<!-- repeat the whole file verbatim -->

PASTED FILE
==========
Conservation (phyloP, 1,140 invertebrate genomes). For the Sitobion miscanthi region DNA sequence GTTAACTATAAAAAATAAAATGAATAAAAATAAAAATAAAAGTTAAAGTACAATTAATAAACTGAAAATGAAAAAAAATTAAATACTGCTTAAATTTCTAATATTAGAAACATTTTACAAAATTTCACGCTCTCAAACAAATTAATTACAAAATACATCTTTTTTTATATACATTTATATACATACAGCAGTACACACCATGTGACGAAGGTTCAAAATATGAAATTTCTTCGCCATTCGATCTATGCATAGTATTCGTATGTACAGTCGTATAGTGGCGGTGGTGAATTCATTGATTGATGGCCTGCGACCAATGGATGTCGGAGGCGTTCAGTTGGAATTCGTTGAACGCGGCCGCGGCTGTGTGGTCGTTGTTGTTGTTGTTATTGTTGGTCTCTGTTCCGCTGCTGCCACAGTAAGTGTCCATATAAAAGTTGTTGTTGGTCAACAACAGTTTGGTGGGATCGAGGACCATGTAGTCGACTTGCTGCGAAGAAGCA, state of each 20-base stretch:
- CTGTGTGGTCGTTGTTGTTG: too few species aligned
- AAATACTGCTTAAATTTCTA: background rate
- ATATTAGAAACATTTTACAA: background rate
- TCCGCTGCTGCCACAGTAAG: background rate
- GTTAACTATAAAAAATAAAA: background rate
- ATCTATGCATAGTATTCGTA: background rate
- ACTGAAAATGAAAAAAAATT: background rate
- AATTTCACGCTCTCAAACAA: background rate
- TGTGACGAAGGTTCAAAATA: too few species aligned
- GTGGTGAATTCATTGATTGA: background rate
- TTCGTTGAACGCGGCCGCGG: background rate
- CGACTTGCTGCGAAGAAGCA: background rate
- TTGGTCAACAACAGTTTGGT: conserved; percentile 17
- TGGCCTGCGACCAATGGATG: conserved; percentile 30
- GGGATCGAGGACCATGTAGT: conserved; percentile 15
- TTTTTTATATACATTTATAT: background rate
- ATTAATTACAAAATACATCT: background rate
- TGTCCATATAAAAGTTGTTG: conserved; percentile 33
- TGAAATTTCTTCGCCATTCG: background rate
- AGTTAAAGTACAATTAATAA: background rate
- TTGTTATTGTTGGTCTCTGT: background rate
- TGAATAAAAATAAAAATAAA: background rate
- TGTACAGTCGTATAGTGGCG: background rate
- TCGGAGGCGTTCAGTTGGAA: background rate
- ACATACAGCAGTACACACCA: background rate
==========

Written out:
Conservation (phyloP, 1,140 invertebrate genomes). For the Sitobion miscanthi region DNA sequence GTTAACTATAAAAAATAAAATGAATAAAAATAAAAATAAAAGTTAAAGTACAATTAATAAACTGAAAATGAAAAAAAATTAAATACTGCTTAAATTTCTAATATTAGAAACATTTTACAAAATTTCACGCTCTCAAACAAATTAATTACAAAATACATCTTTTTTTATATACATTTATATACATACAGCAGTACACACCATGTGACGAAGGTTCAAAATATGAAATTTCTTCGCCATTCGATCTATGCATAGTATTCGTATGTACAGTCGTATAGTGGCGGTGGTGAATTCATTGATTGATGGCCTGCGACCAATGGATGTCGGAGGCGTTCAGTTGGAATTCGTTGAACGCGGCCGCGGCTGTGTGGTCGTTGTTGTTGTTGTTATTGTTGGTCTCTGTTCCGCTGCTGCCACAGTAAGTGTCCATATAAAAGTTGTTGTTGGTCAACAACAGTTTGGTGGGATCGAGGACCATGTAGTCGACTTGCTGCGAAGAAGCA, state of each 20-base stretch:
- CTGTGTGGTCGTTGTTGTTG: too few species aligned
- AAATACTGCTTAAATTTCTA: background rate
- ATATTAGAAACATTTTACAA: background rate
- TCCGCTGCTGCCACAGTAAG: background rate
- GTTAACTATAAAAAATAAAA: background rate
- ATCTATGCATAGTATTCGTA: background rate
- ACTGAAAATGAAAAAAAATT: background rate
- AATTTCACGCTCTCAAACAA: background rate
- TGTGACGAAGGTTCAAAATA: too few species aligned
- GTGGTGAATTCATTGATTGA: background rate
- TTCGTTGAACGCGGCCGCGG: background rate
- CGACTTGCTGCGAAGAAGCA: background rate
- TTGGTCAACAACAGTTTGGT: conserved; percentile 17
- TGGCCTGCGACCAATGGATG: conserved; percentile 30
- GGGATCGAGGACCATGTAGT: conserved; percentile 15
- TTTTTTATATACATTTATAT: background rate
- ATTAATTACAAAATACATCT: background rate
- TGTCCATATAAAAGTTGTTG: conserved; percentile 33
- TGAAATTTCTTCGCCATTCG: background rate
- AGTTAAAGTACAATTAATAA: background rate
- TTGTTATTGTTGGTCTCTGT: background rate
- TGAATAAAAATAAAAATAAA: background rate
- TGTACAGTCGTATAGTGGCG: background rate
- TCGGAGGCGTTCAGTTGGAA: background rate
- ACATACAGCAGTACACACCA: background rate